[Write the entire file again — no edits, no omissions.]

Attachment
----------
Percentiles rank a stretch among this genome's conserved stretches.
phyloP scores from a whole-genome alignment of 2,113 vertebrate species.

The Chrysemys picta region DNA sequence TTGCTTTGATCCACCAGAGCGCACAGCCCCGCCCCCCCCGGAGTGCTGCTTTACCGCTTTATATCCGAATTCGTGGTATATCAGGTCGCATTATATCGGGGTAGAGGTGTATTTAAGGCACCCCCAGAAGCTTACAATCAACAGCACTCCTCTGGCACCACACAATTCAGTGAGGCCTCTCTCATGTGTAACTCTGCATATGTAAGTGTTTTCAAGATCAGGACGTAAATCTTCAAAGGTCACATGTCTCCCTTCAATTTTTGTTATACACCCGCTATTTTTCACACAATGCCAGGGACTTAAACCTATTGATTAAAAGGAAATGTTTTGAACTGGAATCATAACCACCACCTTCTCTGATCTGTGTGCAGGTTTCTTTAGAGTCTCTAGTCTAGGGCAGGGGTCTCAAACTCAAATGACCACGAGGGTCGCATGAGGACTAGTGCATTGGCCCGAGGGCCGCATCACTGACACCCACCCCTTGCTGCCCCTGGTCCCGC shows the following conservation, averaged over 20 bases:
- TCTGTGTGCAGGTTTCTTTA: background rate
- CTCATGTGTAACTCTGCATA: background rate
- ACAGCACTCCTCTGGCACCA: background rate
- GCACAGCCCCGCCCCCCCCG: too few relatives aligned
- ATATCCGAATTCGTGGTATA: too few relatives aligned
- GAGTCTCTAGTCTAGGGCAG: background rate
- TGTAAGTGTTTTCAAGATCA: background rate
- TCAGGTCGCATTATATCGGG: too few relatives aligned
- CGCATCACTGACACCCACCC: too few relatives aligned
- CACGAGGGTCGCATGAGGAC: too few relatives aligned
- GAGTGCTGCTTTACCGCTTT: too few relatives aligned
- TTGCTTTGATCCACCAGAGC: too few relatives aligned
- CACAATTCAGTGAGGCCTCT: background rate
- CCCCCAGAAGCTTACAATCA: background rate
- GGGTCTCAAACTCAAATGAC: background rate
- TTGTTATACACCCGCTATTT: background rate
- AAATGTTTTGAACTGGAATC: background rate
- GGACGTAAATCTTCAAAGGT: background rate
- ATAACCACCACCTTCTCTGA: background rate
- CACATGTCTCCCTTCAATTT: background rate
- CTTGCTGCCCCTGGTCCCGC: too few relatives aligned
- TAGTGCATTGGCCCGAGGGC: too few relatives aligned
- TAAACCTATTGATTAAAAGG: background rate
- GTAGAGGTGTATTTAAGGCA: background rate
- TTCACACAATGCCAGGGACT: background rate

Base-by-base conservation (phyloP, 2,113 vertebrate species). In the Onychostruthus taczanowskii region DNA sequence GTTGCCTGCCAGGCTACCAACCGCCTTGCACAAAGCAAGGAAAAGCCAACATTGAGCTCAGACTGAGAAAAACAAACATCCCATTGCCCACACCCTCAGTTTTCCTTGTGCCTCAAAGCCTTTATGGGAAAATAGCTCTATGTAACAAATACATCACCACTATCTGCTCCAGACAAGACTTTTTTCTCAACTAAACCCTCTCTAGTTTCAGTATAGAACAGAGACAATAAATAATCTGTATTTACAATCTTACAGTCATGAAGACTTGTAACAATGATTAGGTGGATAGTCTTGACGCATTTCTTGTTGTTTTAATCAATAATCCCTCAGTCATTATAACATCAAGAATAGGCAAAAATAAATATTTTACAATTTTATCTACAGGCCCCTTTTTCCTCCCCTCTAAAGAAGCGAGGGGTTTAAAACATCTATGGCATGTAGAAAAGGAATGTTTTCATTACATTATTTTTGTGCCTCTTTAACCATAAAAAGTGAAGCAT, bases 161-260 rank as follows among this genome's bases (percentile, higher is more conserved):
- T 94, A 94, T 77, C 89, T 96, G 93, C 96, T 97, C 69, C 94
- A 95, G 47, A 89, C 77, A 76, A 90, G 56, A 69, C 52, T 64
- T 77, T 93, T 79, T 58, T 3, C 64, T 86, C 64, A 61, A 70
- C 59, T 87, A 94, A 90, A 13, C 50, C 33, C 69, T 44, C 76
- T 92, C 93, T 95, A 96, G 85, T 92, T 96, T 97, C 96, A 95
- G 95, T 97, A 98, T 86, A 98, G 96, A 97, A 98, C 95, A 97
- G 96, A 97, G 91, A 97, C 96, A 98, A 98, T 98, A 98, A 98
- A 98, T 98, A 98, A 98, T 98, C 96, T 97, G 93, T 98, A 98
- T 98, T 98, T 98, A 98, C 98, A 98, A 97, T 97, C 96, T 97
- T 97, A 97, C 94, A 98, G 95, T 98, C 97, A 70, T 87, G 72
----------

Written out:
Percentiles rank a stretch among this genome's conserved stretches.
phyloP scores from a whole-genome alignment of 2,113 vertebrate species.

The Chrysemys picta region DNA sequence TTGCTTTGATCCACCAGAGCGCACAGCCCCGCCCCCCCCGGAGTGCTGCTTTACCGCTTTATATCCGAATTCGTGGTATATCAGGTCGCATTATATCGGGGTAGAGGTGTATTTAAGGCACCCCCAGAAGCTTACAATCAACAGCACTCCTCTGGCACCACACAATTCAGTGAGGCCTCTCTCATGTGTAACTCTGCATATGTAAGTGTTTTCAAGATCAGGACGTAAATCTTCAAAGGTCACATGTCTCCCTTCAATTTTTGTTATACACCCGCTATTTTTCACACAATGCCAGGGACTTAAACCTATTGATTAAAAGGAAATGTTTTGAACTGGAATCATAACCACCACCTTCTCTGATCTGTGTGCAGGTTTCTTTAGAGTCTCTAGTCTAGGGCAGGGGTCTCAAACTCAAATGACCACGAGGGTCGCATGAGGACTAGTGCATTGGCCCGAGGGCCGCATCACTGACACCCACCCCTTGCTGCCCCTGGTCCCGC shows the following conservation, averaged over 20 bases:
- TCTGTGTGCAGGTTTCTTTA: background rate
- CTCATGTGTAACTCTGCATA: background rate
- ACAGCACTCCTCTGGCACCA: background rate
- GCACAGCCCCGCCCCCCCCG: too few relatives aligned
- ATATCCGAATTCGTGGTATA: too few relatives aligned
- GAGTCTCTAGTCTAGGGCAG: background rate
- TGTAAGTGTTTTCAAGATCA: background rate
- TCAGGTCGCATTATATCGGG: too few relatives aligned
- CGCATCACTGACACCCACCC: too few relatives aligned
- CACGAGGGTCGCATGAGGAC: too few relatives aligned
- GAGTGCTGCTTTACCGCTTT: too few relatives aligned
- TTGCTTTGATCCACCAGAGC: too few relatives aligned
- CACAATTCAGTGAGGCCTCT: background rate
- CCCCCAGAAGCTTACAATCA: background rate
- GGGTCTCAAACTCAAATGAC: background rate
- TTGTTATACACCCGCTATTT: background rate
- AAATGTTTTGAACTGGAATC: background rate
- GGACGTAAATCTTCAAAGGT: background rate
- ATAACCACCACCTTCTCTGA: background rate
- CACATGTCTCCCTTCAATTT: background rate
- CTTGCTGCCCCTGGTCCCGC: too few relatives aligned
- TAGTGCATTGGCCCGAGGGC: too few relatives aligned
- TAAACCTATTGATTAAAAGG: background rate
- GTAGAGGTGTATTTAAGGCA: background rate
- TTCACACAATGCCAGGGACT: background rate

Base-by-base conservation (phyloP, 2,113 vertebrate species). In the Onychostruthus taczanowskii region DNA sequence GTTGCCTGCCAGGCTACCAACCGCCTTGCACAAAGCAAGGAAAAGCCAACATTGAGCTCAGACTGAGAAAAACAAACATCCCATTGCCCACACCCTCAGTTTTCCTTGTGCCTCAAAGCCTTTATGGGAAAATAGCTCTATGTAACAAATACATCACCACTATCTGCTCCAGACAAGACTTTTTTCTCAACTAAACCCTCTCTAGTTTCAGTATAGAACAGAGACAATAAATAATCTGTATTTACAATCTTACAGTCATGAAGACTTGTAACAATGATTAGGTGGATAGTCTTGACGCATTTCTTGTTGTTTTAATCAATAATCCCTCAGTCATTATAACATCAAGAATAGGCAAAAATAAATATTTTACAATTTTATCTACAGGCCCCTTTTTCCTCCCCTCTAAAGAAGCGAGGGGTTTAAAACATCTATGGCATGTAGAAAAGGAATGTTTTCATTACATTATTTTTGTGCCTCTTTAACCATAAAAAGTGAAGCAT, bases 161-260 rank as follows among this genome's bases (percentile, higher is more conserved):
- T 94, A 94, T 77, C 89, T 96, G 93, C 96, T 97, C 69, C 94
- A 95, G 47, A 89, C 77, A 76, A 90, G 56, A 69, C 52, T 64
- T 77, T 93, T 79, T 58, T 3, C 64, T 86, C 64, A 61, A 70
- C 59, T 87, A 94, A 90, A 13, C 50, C 33, C 69, T 44, C 76
- T 92, C 93, T 95, A 96, G 85, T 92, T 96, T 97, C 96, A 95
- G 95, T 97, A 98, T 86, A 98, G 96, A 97, A 98, C 95, A 97
- G 96, A 97, G 91, A 97, C 96, A 98, A 98, T 98, A 98, A 98
- A 98, T 98, A 98, A 98, T 98, C 96, T 97, G 93, T 98, A 98
- T 98, T 98, T 98, A 98, C 98, A 98, A 97, T 97, C 96, T 97
- T 97, A 97, C 94, A 98, G 95, T 98, C 97, A 70, T 87, G 72